Ross Woods picked a bad morning to order eggs for breakfast.
In 1879, in the southwestern New Mexico town of Shakespeare, Woods was eating his eggs at the Stratford Hotel owned by his mother. Bean Belly Smith (you can’t make up nicknames like that) also wanted eggs, but Woods had gotten the last one.
Smith, noted for his hot temper, cussed out the egg man (in fairness, Woods was reportedly hanky-pankying with Mrs. Bean Belly). Woods took umbrage and got a gun from his room upstairs. His shot from the restaurant doorway missed; Smith’s return fire didn’t, leaving Woods to take up residence in the local cemetery.
Just another day’s action in Shakespeare. The town, which never got bigger than around 3,000 people since its founding in 1856, is Wild West all the way. Shakespeare was a stop on the Butterfield Stage line, a mining town and a small cattle and merchandise center.
It attracted the famous and infamous, such as future Tombstone cowboys Curly Bill Brocius, the Clantons and John Ringo. Billy the Kid was a temporary resident, as was lawman “Dangerous” Dan Tucker, a quick-on-the-draw artist who had at least six notches on his gun. The stories and characters associated with the town go on and on. Shakespeare almost didn’t.
In the 1880s, the railroad bypassed the town by a couple of miles, allowing the metropolis of Lordsburg to crop up. Shakespeare’s mines closed in 1893, speeding up the exodus.
Thankfully, in 1935, Frank and Rita Hill bought a plot of land for a ranch, which included the ghost town. Given their appreciation of history, the Hills did their best to preserve Shakespeare.
They found some help with their efforts when the town was declared a National Historic Site in 1970—but Frank died that year. His daughter Janaloo, who’d spent time on the coasts as a dancer, model and actress, returned home to help keep her father’s legacy going. In 1983, she married Manny Hough, who possessed no experience in ghost town preservation and tourism.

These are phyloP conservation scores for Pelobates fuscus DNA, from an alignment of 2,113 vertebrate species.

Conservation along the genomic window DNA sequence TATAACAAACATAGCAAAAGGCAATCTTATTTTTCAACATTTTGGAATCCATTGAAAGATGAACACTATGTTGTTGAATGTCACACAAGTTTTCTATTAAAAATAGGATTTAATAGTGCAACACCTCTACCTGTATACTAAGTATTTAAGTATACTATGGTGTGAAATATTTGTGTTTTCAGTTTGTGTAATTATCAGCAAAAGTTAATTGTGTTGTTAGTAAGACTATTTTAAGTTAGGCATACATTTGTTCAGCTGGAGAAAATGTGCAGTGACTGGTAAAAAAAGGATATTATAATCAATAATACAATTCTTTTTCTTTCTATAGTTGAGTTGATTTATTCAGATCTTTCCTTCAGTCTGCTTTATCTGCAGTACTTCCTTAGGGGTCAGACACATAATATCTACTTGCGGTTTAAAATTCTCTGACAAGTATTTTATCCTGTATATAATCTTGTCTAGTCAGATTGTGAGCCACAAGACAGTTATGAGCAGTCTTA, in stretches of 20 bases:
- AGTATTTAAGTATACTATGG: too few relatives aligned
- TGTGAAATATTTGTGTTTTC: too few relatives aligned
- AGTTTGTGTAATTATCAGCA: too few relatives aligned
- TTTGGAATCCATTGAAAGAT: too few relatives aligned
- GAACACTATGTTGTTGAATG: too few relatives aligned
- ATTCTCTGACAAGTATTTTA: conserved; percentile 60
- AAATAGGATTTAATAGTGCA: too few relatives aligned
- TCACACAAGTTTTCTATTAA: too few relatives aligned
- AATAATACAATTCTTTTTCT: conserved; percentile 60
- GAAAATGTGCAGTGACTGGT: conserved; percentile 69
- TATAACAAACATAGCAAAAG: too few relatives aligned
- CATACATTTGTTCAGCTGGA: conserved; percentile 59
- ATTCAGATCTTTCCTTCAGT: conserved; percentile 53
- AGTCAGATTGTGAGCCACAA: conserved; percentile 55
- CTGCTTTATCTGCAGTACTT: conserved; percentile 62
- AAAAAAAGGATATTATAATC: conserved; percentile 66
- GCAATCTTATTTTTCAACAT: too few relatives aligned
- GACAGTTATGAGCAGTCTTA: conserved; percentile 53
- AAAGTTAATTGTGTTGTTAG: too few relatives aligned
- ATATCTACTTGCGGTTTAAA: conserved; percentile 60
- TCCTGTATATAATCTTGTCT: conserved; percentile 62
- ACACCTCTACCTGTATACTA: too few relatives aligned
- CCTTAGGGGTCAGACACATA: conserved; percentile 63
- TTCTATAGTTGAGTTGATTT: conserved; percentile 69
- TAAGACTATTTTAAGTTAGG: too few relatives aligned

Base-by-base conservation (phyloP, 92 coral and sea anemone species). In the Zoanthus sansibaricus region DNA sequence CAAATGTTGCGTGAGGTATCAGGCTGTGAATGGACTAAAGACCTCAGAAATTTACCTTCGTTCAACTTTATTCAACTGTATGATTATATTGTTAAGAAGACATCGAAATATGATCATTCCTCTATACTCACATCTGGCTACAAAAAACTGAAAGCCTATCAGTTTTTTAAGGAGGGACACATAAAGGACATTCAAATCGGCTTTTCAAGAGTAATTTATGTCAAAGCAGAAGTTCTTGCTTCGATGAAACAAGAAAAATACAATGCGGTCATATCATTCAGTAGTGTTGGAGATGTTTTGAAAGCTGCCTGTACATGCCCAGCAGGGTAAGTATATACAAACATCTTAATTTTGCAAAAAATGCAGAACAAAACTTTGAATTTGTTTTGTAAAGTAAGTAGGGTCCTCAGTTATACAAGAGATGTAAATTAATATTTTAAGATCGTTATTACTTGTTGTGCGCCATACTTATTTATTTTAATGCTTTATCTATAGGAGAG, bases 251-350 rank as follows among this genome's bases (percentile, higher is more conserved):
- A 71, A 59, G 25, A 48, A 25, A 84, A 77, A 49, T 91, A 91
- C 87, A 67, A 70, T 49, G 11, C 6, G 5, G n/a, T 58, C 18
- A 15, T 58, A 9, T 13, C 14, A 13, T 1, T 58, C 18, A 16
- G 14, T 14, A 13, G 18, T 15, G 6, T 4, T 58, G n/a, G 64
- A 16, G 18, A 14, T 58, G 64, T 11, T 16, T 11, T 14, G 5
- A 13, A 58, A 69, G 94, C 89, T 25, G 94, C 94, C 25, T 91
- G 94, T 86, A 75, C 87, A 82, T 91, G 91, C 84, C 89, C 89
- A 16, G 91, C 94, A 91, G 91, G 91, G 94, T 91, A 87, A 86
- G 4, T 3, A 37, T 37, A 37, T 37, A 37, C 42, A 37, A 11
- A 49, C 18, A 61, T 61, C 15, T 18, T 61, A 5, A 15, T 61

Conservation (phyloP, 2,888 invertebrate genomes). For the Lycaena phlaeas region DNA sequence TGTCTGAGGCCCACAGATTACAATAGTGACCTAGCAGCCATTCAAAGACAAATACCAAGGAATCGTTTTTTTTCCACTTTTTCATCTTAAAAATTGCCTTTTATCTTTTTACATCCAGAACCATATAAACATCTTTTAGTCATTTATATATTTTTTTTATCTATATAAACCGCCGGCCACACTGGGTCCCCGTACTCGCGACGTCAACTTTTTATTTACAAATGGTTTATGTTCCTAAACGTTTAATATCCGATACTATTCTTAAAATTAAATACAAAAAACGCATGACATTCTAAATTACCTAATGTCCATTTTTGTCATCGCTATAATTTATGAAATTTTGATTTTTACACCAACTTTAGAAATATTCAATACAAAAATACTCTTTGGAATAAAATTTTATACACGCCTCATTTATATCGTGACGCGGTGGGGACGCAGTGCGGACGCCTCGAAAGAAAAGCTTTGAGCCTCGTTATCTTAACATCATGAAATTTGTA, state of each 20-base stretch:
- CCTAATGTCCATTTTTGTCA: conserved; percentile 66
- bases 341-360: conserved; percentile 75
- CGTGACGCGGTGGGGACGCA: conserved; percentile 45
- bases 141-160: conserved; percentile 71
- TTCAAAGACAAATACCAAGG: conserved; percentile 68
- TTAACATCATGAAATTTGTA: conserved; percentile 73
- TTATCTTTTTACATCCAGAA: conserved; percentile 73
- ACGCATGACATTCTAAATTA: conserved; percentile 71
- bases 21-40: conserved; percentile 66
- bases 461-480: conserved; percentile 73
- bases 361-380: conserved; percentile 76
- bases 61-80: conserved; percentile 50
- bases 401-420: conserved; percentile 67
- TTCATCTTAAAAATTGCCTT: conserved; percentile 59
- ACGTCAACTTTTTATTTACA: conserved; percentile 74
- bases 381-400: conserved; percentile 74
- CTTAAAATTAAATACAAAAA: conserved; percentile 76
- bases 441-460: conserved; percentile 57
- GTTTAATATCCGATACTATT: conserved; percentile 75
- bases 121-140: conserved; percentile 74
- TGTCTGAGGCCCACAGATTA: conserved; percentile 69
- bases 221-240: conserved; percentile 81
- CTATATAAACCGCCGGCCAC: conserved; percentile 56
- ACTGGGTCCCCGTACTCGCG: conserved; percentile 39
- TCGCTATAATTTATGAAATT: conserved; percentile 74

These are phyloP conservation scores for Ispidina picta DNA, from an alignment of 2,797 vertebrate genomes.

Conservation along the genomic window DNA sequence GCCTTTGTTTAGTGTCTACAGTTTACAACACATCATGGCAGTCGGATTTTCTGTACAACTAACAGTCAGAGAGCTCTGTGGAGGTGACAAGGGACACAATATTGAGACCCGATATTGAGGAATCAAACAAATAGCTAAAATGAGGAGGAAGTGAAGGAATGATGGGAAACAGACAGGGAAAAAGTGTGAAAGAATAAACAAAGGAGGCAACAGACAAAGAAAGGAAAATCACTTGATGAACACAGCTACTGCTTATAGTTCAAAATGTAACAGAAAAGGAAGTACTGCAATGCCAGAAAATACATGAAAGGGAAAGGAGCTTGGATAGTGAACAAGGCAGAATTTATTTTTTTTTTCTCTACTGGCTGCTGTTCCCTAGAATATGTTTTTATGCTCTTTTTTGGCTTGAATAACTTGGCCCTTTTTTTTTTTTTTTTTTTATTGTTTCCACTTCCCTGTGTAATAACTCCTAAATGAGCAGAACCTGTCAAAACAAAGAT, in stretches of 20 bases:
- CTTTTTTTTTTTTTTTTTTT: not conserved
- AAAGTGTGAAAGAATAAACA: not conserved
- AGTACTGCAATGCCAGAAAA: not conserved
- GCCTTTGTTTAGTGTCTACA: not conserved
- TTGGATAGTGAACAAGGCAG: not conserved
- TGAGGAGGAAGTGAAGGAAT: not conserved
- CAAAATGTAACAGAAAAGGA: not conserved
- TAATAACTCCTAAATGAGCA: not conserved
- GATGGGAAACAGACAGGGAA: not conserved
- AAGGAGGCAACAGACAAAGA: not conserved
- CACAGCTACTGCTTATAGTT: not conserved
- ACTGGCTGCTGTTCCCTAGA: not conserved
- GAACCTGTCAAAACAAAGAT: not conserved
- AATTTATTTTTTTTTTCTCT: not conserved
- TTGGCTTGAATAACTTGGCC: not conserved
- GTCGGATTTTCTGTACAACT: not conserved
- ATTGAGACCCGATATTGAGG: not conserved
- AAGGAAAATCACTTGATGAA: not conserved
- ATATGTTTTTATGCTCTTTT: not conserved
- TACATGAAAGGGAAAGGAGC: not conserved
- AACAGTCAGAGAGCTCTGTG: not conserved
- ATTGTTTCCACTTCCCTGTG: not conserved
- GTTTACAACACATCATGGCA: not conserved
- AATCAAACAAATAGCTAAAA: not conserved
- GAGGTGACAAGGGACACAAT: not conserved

He learned—and he stayed at it, even after Rita died in 1985 and Janaloo died in 2005. A fire in 1997 destroyed the General Merchandise building, taking with it artifacts, papers and most of Manny and Janaloo’s possessions. Manny still lives in Shakespeare, surrounded by a handful of buildings dating back to the early 19th century.
Tourism has been down, about three quarters of late, to 1,000 visitors over each of the past couple of years. Admissions never did bring in much money. The Friends of Shakespeare group, about 160 strong, contributes most of the operating funds. When Manny requires bigger infusions of cash for construction or repair, he sells sections of the old ranch. The new Visitor’s Center—a $180,000 project—was financed that way. He hopes that additional funds will someday rebuild the General Merchandise.
But time may be getting short. Manny successfully fought cancer a couple of years ago, yet he’s in his mid-70s. He has no children or other kin ready to take on the challenge of Shakespeare. “I’ve gotta plan ahead. I’m not going to be here forever,” he acknowledges.
Manny has built a small apartment, hoping to find a retired couple to live there, rent-free, and assume the tourism duties and handle the odd jobs around the place. He also wants to give the rights to his property—free of charge—to a nonprofit organization with a track record of preserving and running historic sites like Shakespeare.
Whoever steps up to the plate will get a remarkable piece of history, still alive and looking something like it did on that day in 1879. For Ross Woods, the Shakespeare egg meant “good night, sweet prince.” For somebody today, the town just might be a golden egg.